Every new year, the Pantone vintage colour is announced. It is of interest to designers, interior architects, graphic artists, decorators… But what is the story behind this “Pantone colour” and why does a single private company seem to be the forerunner of a trend? I explain it all to you!
The Pantone Company
It all began in 1866 when Pantone was a small company based in New Jersey that made colour charts.
A century later, Lawrence Herbert first joined the company as an employee and then bought it out (for a few tens of thousands of dollars). This graduate of a Bachelor of Art in Biology and Chemistry will invent the PMS, Pantone Matching System.
It is an innovative and revolutionary tool, a universal colour palette created for printing: to ensure that the colours are perfectly respected, the system identifies them with a specific code, composed of a formula and a designation. As we all know, no one sees colour in the same way!
In 1994, Pantone invented hexachromy, which makes it possible to reproduce many more shades than the four-colour system. This technique uses 6 points of colour. The printing quality is exceptional but also more expensive. Pantone colours allow printing of colours that cannot be printed in classic CMYK.
The Pantone colour chart
This system, also known as the “pantonier”, offers today a palette of more than 2000 colours. It is the Tower of Babel of colours, offering all professionals in the printing, textile, coating and design industries in general a universal language. Thus, regardless of the quality of the screen, the printer, the software or the operating system used by the different actors in the design process, the colours will be defined by precise values and the risk of error on the hue is eliminated.
The code consists of a 3-digit code for the base colour, plus a 4-digit code for the shade.
For example, Bumblebee yellow has the code 14-0958.
There is not one but many Pantone colour charts. There are U series (uncoated for uncoated paper), C series (coated for coated paper), M series for matt paper, colour charts for metallic colours, etc. The Pantone website allows you to choose your colour system according to your needs: printing, textile, digital, etc.
There is now a second palette, the FHI (Fashion, Home + Interiors), specifically dedicated to professionals in the decoration and fashion industries and enriched with 315 new colours.
Pantone colour of the year 2022
The Pantone colour of the year 2022 is PANTONE® 17-3938 Very Peri.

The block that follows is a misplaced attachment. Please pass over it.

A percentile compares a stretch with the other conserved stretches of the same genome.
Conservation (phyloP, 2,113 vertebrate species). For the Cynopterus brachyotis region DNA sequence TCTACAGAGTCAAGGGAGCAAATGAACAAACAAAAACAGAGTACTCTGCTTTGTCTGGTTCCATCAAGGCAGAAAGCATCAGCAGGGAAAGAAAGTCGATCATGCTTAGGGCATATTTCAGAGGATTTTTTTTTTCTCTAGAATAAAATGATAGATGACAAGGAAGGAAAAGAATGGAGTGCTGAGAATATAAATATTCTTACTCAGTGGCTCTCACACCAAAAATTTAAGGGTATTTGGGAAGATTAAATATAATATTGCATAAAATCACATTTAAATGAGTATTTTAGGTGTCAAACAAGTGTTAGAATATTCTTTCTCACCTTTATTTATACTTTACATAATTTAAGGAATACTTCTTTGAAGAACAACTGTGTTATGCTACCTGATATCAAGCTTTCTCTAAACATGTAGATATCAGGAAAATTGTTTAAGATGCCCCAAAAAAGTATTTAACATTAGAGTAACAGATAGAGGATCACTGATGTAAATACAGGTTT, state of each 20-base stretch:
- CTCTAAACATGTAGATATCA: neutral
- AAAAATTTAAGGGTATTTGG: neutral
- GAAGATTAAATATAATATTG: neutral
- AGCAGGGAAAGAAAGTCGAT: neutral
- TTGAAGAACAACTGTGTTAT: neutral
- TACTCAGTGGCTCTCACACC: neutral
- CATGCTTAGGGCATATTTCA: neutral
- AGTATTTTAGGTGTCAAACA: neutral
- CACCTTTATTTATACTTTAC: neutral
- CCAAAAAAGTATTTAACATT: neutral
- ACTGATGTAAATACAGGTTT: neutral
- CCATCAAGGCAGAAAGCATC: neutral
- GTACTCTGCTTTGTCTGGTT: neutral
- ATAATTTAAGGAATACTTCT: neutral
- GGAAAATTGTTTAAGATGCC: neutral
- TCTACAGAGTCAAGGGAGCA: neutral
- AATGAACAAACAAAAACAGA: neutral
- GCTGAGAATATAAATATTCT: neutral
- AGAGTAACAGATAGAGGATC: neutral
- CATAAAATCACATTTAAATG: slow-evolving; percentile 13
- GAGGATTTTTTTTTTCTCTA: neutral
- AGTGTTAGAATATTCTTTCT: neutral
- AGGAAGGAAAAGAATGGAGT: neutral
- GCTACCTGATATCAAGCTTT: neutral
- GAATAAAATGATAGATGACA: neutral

I’m seeing a purple but on the Pantone website it says “a warm, friendly blue hue with a carefree confidence and joyful attitude, encouraging uninhibited expression and experimentation.”
Quite a programme isn’t it? This is the first time that a colour has been tailor-made to be the colour of the year.
The announcement of this “colour of the year” is not just a marketing stunt. It really announces the colour trend of the moment.
If you want to get an idea of the different colours of the last few years, the website Graphiline has published a retrospective from 2007 to 2017. It’s pretty cool to see the evolution over 10 years. By the way, what do you think of the “Blue Iris” of 2008? On my Retina screen, it is very close to the colour 2022.
In colour psychology, violet combines the power, energy and strength of red with the integrity and truth of blue. It has the shortest wavelength of all the colours (it is also the last visible colour in the spectrum). It therefore creates connections with a higher world. It is the colour we associate with consciousness and spiritual reflection. It is the colour of contemplation and meditation, of the paranormal and of transmutation.
Purple is not used much in decoration except in luxury. It is a rather cold but fascinating colour that brings depth and mystery to a room. It is perfect for a refined atmosphere.
Its calming effects are remarkable: violet slows the heartbeat and calms the brain waves. It is a colour that is conducive to rest and dreams.
Inka Mathew and her Tiny PMS Match
You must have realised if you read this blog regularly, I am an absolute fan of colour 😉 And that’s why I “love my job” as the young people say, because it allows me to bring all its good energy to my clients. And that’s why I “love my job” as the kids say, because it allows me to bring all its good energy to my clients.
I loved the initiative of Inka Mathew, an American designer, who did a long time work (2 years) by seeking to find the exact Pantone correspondence of a multitude of small objects of the everyday life.
I’m posting the link to the album on Tumblr. All the pictures were taken with her iPhone. She published a nice book after this experience.